The 2024 edition of the World Happiness Report (WHR) provides an analysis of happiness trends across different ages and generations in more than 140 countries. It finds that the well-being of 15- to 24-year-olds has fallen in North America, Western Europe, the Middle East and North Africa (MENA), and South Asia since 2019.

Driven by a large drop in the well-being of Americans under 30, the US has fallen out of the top 20 for the first time since the report was first published in 2012.

For the seventh year in a row, Finland is the “happiest” country, followed by Denmark, Iceland, Sweden, and Israel. There are two new entrants in the top 20 – Costa Rica (12) and Kuwait (13). The world’s “unhappiest” nation is Afghanistan.

The report uses Gallup’s World Poll data to assign rankings to countries based on self-reported levels of national happiness. “Rankings are based on a three-year average of each population’s average assessment of their quality of life,” according to a press release. The report uses factors such as gross domestic product (GDP), life expectancy, having someone to count on, a sense of freedom, generosity, and perceptions of corruption to explain the variations across countries and over time.

In addition to national rankings, the report “provides analytics and advice for evidence-based planning and policymaking,” highlighted Gallup’s CEO Jon Clifton.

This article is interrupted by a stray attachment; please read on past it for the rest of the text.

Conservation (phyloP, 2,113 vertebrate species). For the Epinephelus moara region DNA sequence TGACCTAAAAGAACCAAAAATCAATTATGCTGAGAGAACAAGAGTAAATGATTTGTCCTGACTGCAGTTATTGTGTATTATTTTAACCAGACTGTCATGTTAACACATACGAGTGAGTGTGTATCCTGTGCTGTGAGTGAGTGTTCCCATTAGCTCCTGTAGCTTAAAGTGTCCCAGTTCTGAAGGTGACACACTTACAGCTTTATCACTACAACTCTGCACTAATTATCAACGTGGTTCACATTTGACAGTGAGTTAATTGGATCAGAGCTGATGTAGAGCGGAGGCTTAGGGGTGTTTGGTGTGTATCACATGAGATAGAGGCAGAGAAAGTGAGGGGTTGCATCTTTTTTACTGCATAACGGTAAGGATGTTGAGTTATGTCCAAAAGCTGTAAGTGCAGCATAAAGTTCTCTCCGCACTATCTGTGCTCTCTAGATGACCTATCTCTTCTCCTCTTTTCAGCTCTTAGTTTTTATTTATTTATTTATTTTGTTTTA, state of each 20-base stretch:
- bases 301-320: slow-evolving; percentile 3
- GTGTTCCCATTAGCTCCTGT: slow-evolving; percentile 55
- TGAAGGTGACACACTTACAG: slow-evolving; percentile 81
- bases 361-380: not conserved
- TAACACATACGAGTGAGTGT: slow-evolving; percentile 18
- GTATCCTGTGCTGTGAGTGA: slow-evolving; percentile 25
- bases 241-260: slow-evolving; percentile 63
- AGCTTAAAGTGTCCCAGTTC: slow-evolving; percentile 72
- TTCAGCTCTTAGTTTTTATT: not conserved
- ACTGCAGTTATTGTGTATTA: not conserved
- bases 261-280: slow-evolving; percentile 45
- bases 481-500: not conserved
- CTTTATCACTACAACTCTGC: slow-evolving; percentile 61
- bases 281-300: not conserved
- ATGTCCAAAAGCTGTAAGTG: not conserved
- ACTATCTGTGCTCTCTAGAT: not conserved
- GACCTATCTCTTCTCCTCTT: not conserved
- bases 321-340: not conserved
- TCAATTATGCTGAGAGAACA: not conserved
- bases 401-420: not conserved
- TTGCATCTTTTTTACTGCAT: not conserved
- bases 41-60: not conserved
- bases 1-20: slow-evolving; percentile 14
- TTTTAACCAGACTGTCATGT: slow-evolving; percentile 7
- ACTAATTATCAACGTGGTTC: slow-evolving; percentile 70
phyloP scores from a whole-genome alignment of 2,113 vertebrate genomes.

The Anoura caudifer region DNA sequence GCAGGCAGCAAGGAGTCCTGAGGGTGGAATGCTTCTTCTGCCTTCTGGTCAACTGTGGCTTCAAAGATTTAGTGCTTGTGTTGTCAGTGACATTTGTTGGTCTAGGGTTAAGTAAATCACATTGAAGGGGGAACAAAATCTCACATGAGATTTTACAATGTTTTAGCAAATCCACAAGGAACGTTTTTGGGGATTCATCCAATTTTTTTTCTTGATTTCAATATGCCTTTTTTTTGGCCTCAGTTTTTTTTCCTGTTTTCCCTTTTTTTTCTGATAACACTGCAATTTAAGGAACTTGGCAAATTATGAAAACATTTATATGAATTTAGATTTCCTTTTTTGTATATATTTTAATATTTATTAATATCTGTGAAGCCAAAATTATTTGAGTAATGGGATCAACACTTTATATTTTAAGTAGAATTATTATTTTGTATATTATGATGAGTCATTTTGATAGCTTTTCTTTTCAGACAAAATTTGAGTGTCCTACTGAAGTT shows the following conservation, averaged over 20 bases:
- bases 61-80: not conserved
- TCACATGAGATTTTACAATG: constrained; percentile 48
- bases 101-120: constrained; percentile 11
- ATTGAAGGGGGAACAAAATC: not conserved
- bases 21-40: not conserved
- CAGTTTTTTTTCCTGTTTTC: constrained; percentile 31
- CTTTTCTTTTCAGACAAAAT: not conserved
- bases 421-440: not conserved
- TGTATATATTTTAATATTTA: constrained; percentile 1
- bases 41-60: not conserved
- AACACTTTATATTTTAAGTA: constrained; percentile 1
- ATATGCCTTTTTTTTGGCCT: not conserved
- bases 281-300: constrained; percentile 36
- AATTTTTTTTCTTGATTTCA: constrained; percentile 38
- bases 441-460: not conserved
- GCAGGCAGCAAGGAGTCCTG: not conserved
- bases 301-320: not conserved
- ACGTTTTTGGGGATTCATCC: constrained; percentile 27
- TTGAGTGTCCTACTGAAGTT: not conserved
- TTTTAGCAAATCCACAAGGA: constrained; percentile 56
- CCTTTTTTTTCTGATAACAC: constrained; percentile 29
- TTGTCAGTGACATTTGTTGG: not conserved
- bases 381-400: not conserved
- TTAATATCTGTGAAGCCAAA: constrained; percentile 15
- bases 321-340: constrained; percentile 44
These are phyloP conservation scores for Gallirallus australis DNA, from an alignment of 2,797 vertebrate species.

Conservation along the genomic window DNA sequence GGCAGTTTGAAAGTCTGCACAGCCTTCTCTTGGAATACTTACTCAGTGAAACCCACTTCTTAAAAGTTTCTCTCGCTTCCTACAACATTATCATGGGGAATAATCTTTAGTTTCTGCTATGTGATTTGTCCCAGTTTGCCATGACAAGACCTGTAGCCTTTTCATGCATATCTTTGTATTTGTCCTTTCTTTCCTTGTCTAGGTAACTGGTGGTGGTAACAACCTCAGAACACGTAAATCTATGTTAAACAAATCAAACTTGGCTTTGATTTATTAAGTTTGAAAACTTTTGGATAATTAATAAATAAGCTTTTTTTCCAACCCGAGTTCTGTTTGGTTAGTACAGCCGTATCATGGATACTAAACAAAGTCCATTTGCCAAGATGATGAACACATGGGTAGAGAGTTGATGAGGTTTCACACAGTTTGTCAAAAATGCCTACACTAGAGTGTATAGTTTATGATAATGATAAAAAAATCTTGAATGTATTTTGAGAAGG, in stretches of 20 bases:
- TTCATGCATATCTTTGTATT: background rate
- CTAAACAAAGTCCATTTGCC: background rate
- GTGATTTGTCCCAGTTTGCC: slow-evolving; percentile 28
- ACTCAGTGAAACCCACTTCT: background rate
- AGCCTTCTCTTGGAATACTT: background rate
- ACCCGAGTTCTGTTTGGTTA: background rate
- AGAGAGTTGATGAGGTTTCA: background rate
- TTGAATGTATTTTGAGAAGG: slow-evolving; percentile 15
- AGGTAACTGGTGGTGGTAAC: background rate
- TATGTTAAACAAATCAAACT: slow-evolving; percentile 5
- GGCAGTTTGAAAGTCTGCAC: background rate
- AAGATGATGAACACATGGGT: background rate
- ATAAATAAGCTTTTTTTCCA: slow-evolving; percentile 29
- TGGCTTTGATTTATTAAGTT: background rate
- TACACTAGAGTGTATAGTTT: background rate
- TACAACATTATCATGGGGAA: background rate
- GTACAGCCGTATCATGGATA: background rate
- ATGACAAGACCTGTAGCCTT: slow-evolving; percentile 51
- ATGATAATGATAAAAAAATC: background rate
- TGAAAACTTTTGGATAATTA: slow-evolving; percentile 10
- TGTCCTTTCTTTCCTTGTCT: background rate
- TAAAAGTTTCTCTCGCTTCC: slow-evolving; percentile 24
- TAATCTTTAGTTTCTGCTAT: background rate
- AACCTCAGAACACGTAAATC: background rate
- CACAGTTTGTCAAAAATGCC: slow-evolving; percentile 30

Comparing age groups, the report ranks Lithuania first for children and young people under 30. For those 60 and older, Denmark tops the list.

Comparing generations, the report finds that people born before 1965 are, on average, happier than those born since 1980. Evaluation of one’s own life among Millennials decreases with each year of age. Boomers’ life satisfaction rises as they get older.

Globally, young people aged 15 to 24 report higher life satisfaction than older adults, the report finds. However, it warns that “this gap is narrowing in Europe and recently reversed in North America.” Data availability for the well-being of children below the age of 15 is limited.

“To think that, in some parts of the world, children are already experiencing the equivalent of a mid-life crisis demands immediate policy action,” said Director of Oxford Wellbeing Research Centre Jan-Emmanuel De Neve.

The World Happiness Report is a partnership of Gallup, the Oxford Wellbeing Research Centre, SDSN, and the WHR’s Editorial Board. The 2024 edition was launched on 20 March 2024. [Publication: World Happiness Report 2024] [Summary] [WHR Press Release] [WHR Website] [SDG Knowledge Hub Story on World Happiness Report 2023]